Lease options VS rent to own

11 Replies

Hi everyone.

I am currently looking a property and am wondering, from a buyers perspective, what is the difference between a lease with option to purchase and a rent to own?

thanks for your help :)

As @John Jackson  just mentioned, they are the same.

What you are actually doing is renting a property with the hopes of owning it some day by being able to get a mortgage yourself and buying the property. That's rent to own.

Another way if saying this is that you are leasing the property (renting) with an option to buy the property someday.

Another reason it is called lease option is because a lot of people use a "lease" contract and an "option" agreement.

Friendly tip: I wouldn't touch a rent to own deal with a 10ft stick. If you do a "rent to own" search on Google and click on any of the ads, you will see that almost every site is a scam. Some force you to sign up for a free credit score, others send you affiliate emails that never stop! Be sure to visit with a local Realtor before signing up on any of these bogus sites!

Gee, mentioned for blowing my top without even posting in this thread, that's a first. LOL

Aaron, second post in the forms by someone with 3 awards, another first! I had to check that out and see you're active on the blog side, where I rarely visit (but probably should). Pick up the pace man and jump into the forums!

I refuse to use the term mentioned above. I have been negligent in my area on this topic, we had this pretty well exposed around here and some new shysters are popping up, might be time to go back out on a slash and burn mission again.

Learn lease options, subject to transactions, if you must, as bad as they are, use a sandwich lease. :)  

Originally posted by @Joshua Berube:

Hi everyone.

I am currently looking a property and am wondering, from a buyers perspective, what is the difference between a lease with option to purchase and a rent to own?

thanks for your help :)

 Joshua:

If you go searching the CRA website for the ITBs and interpretations around Purchase Options / Lease Options and Instalment Sales, you will find they're not fans of the term "Rent-to-Own" and it often serves as a flag for "instalment sale".

The CRA interpretations are similar to what Bill Gulley and others have written on BP with respect to safe/correct practices in the U.S.A., though perhaps not quite as strict.    You are best to have an option contract  which gives the buyer the right to purchase at an agreed upon strike price (or an agreed upon mechanism for setting the strike price at the time of exercise) and a separate lease agreement (using the standard form of lease in many Provinces) at market rent.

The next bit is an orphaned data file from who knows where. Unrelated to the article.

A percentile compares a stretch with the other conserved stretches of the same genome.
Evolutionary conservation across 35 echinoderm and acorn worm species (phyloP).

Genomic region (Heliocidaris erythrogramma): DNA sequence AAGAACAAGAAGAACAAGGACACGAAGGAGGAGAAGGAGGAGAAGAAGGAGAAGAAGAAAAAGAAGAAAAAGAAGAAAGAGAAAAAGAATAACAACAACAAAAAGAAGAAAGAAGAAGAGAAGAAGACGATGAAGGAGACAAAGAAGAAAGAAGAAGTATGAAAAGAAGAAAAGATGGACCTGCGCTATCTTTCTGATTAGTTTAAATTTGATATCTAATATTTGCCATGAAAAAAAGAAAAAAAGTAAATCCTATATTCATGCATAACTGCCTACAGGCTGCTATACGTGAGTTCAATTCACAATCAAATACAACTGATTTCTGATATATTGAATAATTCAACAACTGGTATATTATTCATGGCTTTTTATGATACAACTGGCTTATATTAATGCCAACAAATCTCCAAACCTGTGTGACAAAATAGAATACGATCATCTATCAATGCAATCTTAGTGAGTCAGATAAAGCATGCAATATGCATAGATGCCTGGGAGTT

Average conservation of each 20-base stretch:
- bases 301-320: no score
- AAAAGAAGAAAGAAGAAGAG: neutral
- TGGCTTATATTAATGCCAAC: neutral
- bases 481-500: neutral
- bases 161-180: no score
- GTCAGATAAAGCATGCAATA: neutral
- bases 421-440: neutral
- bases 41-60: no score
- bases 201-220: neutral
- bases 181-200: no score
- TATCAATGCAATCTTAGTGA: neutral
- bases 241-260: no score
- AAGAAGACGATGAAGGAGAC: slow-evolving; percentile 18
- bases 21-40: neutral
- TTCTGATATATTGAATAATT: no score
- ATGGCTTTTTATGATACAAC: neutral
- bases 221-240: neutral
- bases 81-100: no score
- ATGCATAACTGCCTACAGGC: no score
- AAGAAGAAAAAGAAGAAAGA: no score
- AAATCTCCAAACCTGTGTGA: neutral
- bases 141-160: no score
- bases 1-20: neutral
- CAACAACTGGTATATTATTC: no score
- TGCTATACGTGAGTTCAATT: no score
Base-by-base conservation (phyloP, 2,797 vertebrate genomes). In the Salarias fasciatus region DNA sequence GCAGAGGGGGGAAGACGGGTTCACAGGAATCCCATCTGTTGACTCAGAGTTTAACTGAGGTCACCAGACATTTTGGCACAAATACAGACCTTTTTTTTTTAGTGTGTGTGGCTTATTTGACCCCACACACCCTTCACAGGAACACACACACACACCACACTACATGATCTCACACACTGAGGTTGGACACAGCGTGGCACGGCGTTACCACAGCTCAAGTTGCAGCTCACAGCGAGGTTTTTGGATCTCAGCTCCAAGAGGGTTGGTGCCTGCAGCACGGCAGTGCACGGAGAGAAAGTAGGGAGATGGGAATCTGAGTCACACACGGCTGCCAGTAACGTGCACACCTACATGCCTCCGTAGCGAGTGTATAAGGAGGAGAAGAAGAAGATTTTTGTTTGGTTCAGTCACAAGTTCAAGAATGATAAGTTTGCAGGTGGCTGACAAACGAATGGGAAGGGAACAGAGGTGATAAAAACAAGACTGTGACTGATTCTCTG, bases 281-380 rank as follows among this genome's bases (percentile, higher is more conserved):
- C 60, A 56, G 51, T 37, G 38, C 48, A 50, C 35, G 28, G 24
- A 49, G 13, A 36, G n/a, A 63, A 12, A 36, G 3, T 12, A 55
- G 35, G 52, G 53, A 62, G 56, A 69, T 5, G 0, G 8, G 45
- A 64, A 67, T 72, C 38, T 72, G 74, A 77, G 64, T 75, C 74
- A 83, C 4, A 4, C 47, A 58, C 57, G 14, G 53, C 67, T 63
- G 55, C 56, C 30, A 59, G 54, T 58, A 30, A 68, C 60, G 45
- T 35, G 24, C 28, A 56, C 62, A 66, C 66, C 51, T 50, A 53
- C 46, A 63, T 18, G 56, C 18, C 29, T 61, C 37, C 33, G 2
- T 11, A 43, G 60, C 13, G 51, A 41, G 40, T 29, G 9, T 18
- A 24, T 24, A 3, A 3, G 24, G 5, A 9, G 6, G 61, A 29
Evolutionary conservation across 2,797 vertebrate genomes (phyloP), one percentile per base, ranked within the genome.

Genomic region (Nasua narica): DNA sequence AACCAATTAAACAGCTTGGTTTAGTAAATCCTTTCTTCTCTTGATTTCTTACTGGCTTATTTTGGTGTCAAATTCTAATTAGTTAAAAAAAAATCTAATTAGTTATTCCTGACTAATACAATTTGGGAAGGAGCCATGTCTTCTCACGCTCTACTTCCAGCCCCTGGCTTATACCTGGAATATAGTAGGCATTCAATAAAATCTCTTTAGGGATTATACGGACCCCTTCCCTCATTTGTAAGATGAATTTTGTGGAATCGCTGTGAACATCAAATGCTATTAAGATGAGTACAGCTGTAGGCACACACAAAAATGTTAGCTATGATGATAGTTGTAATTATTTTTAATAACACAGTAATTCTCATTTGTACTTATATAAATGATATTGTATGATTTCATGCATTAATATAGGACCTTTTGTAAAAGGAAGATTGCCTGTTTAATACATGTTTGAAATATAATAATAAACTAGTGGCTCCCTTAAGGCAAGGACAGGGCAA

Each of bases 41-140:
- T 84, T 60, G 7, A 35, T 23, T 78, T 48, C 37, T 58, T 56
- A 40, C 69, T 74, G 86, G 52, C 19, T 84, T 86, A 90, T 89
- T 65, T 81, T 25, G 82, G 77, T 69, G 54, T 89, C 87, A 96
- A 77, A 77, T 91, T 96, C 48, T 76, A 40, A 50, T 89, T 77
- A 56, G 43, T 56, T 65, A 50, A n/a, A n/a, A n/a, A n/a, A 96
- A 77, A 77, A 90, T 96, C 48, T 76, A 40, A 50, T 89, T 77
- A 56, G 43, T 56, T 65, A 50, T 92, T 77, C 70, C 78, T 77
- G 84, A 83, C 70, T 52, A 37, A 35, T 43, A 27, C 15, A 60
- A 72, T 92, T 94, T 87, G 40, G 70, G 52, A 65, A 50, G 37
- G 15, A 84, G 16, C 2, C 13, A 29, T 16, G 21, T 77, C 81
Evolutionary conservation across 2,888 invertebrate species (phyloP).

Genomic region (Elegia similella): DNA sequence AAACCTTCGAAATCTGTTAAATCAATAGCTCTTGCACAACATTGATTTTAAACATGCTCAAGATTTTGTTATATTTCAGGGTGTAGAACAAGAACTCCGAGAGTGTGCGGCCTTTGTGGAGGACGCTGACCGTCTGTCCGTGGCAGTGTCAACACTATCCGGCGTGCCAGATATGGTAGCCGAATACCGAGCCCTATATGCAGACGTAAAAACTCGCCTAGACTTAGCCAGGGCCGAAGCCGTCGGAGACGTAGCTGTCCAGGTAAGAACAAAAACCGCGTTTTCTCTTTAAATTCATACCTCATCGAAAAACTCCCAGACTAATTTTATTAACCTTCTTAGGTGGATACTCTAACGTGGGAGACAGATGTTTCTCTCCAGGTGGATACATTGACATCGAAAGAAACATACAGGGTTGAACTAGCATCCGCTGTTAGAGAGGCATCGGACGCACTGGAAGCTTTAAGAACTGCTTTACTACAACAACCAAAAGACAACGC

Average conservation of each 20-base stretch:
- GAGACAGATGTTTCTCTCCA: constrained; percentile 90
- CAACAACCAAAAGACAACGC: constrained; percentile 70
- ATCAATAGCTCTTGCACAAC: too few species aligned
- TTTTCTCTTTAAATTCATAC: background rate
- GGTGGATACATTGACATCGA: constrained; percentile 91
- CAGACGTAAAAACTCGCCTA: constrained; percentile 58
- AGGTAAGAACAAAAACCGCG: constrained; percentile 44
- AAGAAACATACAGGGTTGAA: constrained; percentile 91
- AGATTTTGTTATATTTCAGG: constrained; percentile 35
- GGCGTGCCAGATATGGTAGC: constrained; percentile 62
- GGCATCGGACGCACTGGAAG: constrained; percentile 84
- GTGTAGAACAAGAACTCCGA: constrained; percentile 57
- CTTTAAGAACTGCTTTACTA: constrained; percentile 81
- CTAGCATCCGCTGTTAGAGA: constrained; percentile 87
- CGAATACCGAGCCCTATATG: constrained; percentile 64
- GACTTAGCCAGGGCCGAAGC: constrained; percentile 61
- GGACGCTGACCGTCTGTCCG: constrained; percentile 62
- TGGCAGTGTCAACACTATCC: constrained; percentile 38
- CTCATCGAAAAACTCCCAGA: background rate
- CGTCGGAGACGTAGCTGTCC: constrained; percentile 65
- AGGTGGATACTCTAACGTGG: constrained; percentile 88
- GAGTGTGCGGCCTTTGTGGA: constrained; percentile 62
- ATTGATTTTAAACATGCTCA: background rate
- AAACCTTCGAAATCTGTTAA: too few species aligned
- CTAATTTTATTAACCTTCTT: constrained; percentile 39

Where you will start wandering into troubled waters is when there are performance incentives (i.e. refundable rent credits to be applied to the purchase price of the property) tying the lease and the the option together.    

Needless to say, if the CRA concludes your "rent-to-own" is really a contract for sale with instalment payments, it can have negative tax consequences on both the vendor and buyer.

Ok so here is my 2 cents worth...

I will only do lease options b/c I do not want to record the deed in my buyers name such as true owner financing requires. This keeps me from having to foreclose which is costly and takes forever, too much hassle. 

You can call it anything you want RTO, owner financing, land contract or lease option but in my opinion they are basically all the same just done or written a little differently.

I actually use a real estate purchase and sales contract with terms built into the description therefore using it as a lease option. This way I can just keep the property if the buyer doesn't fulfill the agreed upon terms/payments and I can just take this same contract to the title company when the terms are fulfilled and it can be transferred. 

Works great!

Hope this helps.

Well Jared, you haven't had any issues yet, but keep going and you will. Each of the contracts you mentioned convey different rights, they aren't the same.

A good option contract has all the elements of a purchase contract and it goes to closing once the buyer gives notice to exercise the option, that's good.

As to just evicting, KY and all other states recognize equity established under RTO, L/Os and other installment sales, when an equitable interest is reached you can forget eviction and you'll be going to a judicial foreclosure, worse than a non-judicial action because there is no formal foreclosure and security agreement made.

You can get more technical insight to all of these arrangements here on BP with some easy searching. :)

@Phil Strickland  

I did end up going with a lease option. my lawyer said that the option agreement was near solid enough, I missed a few things but nothing tragic. however, the lease is just a standard lease and does not take into account the option. there is nothing written to says who will take care of a structure issue. I didn't do enough diligence here and it wont happen again. I think the relator played to my naïveté and wasn't as.... honest(?) as he perhaps should have been. my fault. It wont happen again.

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